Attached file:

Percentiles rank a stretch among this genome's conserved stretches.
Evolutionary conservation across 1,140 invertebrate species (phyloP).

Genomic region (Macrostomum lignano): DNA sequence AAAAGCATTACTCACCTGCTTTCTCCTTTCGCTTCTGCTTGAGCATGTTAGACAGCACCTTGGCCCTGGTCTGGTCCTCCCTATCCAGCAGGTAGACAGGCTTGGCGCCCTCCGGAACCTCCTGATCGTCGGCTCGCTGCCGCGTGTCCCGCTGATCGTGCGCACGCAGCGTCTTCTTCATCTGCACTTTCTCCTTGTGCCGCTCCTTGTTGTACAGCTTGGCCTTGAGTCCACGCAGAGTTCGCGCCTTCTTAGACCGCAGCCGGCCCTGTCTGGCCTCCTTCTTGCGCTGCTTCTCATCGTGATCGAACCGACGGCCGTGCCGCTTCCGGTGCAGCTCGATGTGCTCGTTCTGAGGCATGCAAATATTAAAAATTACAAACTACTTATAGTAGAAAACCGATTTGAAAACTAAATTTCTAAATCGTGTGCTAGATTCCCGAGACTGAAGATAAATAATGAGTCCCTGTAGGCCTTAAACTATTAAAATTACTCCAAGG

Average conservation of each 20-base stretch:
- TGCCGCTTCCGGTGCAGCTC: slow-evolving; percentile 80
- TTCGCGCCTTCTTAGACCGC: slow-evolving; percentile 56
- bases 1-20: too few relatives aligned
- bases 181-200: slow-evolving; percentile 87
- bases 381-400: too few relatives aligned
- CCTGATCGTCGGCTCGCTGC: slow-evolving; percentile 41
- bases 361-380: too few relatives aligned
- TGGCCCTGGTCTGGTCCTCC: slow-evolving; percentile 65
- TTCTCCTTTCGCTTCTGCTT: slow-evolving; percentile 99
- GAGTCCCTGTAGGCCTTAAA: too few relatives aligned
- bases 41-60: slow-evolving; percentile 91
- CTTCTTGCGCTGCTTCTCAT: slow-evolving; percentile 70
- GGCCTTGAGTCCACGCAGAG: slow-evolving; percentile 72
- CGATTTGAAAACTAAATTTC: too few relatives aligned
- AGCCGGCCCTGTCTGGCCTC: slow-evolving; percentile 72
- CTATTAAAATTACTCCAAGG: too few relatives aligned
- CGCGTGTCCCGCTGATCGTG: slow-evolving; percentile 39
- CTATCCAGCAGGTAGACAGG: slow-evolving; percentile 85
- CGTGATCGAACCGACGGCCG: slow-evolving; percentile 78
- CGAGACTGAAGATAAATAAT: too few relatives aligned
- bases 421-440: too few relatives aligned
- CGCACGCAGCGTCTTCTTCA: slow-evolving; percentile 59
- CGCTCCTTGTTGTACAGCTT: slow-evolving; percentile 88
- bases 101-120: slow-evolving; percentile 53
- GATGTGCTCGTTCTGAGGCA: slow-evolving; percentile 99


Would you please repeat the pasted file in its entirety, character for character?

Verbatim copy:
Percentiles rank a stretch among this genome's conserved stretches.
Evolutionary conservation across 1,140 invertebrate species (phyloP).

Genomic region (Macrostomum lignano): DNA sequence AAAAGCATTACTCACCTGCTTTCTCCTTTCGCTTCTGCTTGAGCATGTTAGACAGCACCTTGGCCCTGGTCTGGTCCTCCCTATCCAGCAGGTAGACAGGCTTGGCGCCCTCCGGAACCTCCTGATCGTCGGCTCGCTGCCGCGTGTCCCGCTGATCGTGCGCACGCAGCGTCTTCTTCATCTGCACTTTCTCCTTGTGCCGCTCCTTGTTGTACAGCTTGGCCTTGAGTCCACGCAGAGTTCGCGCCTTCTTAGACCGCAGCCGGCCCTGTCTGGCCTCCTTCTTGCGCTGCTTCTCATCGTGATCGAACCGACGGCCGTGCCGCTTCCGGTGCAGCTCGATGTGCTCGTTCTGAGGCATGCAAATATTAAAAATTACAAACTACTTATAGTAGAAAACCGATTTGAAAACTAAATTTCTAAATCGTGTGCTAGATTCCCGAGACTGAAGATAAATAATGAGTCCCTGTAGGCCTTAAACTATTAAAATTACTCCAAGG

Average conservation of each 20-base stretch:
- TGCCGCTTCCGGTGCAGCTC: slow-evolving; percentile 80
- TTCGCGCCTTCTTAGACCGC: slow-evolving; percentile 56
- bases 1-20: too few relatives aligned
- bases 181-200: slow-evolving; percentile 87
- bases 381-400: too few relatives aligned
- CCTGATCGTCGGCTCGCTGC: slow-evolving; percentile 41
- bases 361-380: too few relatives aligned
- TGGCCCTGGTCTGGTCCTCC: slow-evolving; percentile 65
- TTCTCCTTTCGCTTCTGCTT: slow-evolving; percentile 99
- GAGTCCCTGTAGGCCTTAAA: too few relatives aligned
- bases 41-60: slow-evolving; percentile 91
- CTTCTTGCGCTGCTTCTCAT: slow-evolving; percentile 70
- GGCCTTGAGTCCACGCAGAG: slow-evolving; percentile 72
- CGATTTGAAAACTAAATTTC: too few relatives aligned
- AGCCGGCCCTGTCTGGCCTC: slow-evolving; percentile 72
- CTATTAAAATTACTCCAAGG: too few relatives aligned
- CGCGTGTCCCGCTGATCGTG: slow-evolving; percentile 39
- CTATCCAGCAGGTAGACAGG: slow-evolving; percentile 85
- CGTGATCGAACCGACGGCCG: slow-evolving; percentile 78
- CGAGACTGAAGATAAATAAT: too few relatives aligned
- bases 421-440: too few relatives aligned
- CGCACGCAGCGTCTTCTTCA: slow-evolving; percentile 59
- CGCTCCTTGTTGTACAGCTT: slow-evolving; percentile 88
- bases 101-120: slow-evolving; percentile 53
- GATGTGCTCGTTCTGAGGCA: slow-evolving; percentile 99